So there you have it, not everyone is an expert but even among the real experts, different folks excel at different roles. That being said, knowing what you want to achieve is key to deciding the type of expert you need and to avoid getting sucked into the expert myth.

Would love to hear your thoughts on other categories/roles that should be added here.

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10 responses to “How to: Demystify the Social Media Expert Myth

  1. Pingback: Tweets that mention How to: Demystify the Social Media Expert Myth « Marketing Mystic -- Topsy.com

  2. Mia – excellent post that really boils it all down. Since a few of us are trying to drag our company into social media, I sent your post to the boss and shared it on our networks, hoping to win hearts and minds.

    • @Vox Voices Thank you! It’s great to hear you found the post helpful and hope this succeeds in creating the mind-shift in your organization. Good luck and do keep me posted! :)

  3. I found your article to be informative. I especially like how you pointed out the different roles in social media management. There is no doubt that most small business owners (especially) do hot have the time to fill all of these roles for themselves.

    So when opting not to DIY-it, it is important that they know what they are looking for and are able to identify the right people to help them.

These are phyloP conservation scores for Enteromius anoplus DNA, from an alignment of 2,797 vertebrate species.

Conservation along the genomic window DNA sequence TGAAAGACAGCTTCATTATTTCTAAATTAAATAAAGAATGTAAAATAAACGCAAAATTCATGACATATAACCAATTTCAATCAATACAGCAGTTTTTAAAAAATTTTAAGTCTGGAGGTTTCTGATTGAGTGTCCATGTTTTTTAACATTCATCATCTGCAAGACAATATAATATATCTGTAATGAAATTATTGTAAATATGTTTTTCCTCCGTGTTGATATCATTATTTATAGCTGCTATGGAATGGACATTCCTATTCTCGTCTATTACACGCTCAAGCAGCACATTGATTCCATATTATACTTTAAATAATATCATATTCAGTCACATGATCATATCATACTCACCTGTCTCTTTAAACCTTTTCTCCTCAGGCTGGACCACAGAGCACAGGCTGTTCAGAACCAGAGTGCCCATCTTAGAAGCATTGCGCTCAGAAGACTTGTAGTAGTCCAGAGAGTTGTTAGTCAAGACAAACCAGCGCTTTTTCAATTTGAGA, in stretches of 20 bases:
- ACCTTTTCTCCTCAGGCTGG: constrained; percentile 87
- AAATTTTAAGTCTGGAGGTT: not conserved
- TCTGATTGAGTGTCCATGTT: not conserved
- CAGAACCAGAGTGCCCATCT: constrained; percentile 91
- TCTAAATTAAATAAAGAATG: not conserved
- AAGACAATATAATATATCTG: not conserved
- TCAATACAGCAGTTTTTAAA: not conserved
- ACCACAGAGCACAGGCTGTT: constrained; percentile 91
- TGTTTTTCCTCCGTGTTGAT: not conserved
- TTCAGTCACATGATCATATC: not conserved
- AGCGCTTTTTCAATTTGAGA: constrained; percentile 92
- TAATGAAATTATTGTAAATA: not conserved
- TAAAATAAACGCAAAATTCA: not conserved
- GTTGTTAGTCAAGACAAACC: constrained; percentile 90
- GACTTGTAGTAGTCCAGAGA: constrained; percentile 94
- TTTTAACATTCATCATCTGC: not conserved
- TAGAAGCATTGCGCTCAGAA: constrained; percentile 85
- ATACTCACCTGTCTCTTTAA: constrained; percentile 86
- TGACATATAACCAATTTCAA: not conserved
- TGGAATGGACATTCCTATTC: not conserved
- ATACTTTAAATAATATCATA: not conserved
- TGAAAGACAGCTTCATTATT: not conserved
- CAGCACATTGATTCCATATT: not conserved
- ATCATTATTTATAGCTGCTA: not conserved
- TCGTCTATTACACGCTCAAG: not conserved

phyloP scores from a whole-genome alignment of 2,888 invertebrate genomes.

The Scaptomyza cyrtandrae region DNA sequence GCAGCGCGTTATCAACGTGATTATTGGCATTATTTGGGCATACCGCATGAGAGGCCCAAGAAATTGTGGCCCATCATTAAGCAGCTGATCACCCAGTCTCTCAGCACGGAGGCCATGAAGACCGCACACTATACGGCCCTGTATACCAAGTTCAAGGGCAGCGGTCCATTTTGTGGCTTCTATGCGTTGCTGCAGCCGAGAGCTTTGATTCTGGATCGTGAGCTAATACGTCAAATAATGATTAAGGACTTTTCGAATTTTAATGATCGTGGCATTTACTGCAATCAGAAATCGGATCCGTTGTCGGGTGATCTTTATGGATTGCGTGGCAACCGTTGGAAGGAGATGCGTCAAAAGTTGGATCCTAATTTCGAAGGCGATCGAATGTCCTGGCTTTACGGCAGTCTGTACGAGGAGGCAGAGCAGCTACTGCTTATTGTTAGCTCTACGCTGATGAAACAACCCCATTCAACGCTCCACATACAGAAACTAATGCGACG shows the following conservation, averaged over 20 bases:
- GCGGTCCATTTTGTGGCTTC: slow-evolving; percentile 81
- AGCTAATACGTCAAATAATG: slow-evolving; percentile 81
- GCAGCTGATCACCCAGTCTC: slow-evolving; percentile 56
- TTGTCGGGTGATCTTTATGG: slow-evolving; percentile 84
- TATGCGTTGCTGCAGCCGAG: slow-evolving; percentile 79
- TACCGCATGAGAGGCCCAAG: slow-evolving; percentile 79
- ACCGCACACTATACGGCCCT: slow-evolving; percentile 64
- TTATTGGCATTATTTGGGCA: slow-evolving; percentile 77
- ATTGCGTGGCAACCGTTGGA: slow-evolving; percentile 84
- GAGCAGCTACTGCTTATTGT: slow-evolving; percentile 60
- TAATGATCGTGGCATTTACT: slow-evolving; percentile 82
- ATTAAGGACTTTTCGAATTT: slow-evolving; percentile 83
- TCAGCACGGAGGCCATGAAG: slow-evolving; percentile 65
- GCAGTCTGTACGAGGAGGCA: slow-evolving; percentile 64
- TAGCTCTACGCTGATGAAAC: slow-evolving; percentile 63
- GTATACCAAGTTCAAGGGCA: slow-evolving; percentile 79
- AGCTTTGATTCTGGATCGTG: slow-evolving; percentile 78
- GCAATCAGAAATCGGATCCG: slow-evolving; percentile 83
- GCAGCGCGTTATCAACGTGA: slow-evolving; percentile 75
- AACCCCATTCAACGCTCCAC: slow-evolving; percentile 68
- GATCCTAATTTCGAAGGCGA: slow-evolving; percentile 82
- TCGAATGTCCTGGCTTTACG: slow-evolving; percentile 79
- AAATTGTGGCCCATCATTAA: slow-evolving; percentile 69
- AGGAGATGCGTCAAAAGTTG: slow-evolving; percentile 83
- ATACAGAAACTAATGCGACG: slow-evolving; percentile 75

You did not mention education in any way, formal or otherwise. I rarely see this issue come up. What are your thoughts?

    • Hi there Annie! Thanks for the feedback. Agreed, too many resource-constrained companies think they can do it all, which isn’t very realistic.

      I am not sure I understand your question about education. Are you asking if it’s important for an organization or if such a role exists? Let me take a stab at what I think you’re asking and you can let me know if that’s not what you meant.

      I think many of the fundamentals of social media are same as for good traditional marketing – knowing your audience, deliver messaging that’s relevant, etc. I think strategy and planning for social media should be incorporated in formal education. While I believe in ongoing training for “doing” social media but very soon it will be as ubiquitous as email, Gen y grew up with email and Gen z will grow up with Facebook/Twitter.

  4. I don’t have any great words of wisdom to add, (sorry!), but did want to let you know that I think this is a well-written article that gets to the heart of the matter very well. I’m off to tweet about it!

  5. Pingback: Read Maria Ogneva’s The Evolving Role Of Community And Social Media Managers @CustomerThink « Fredzimny's Blog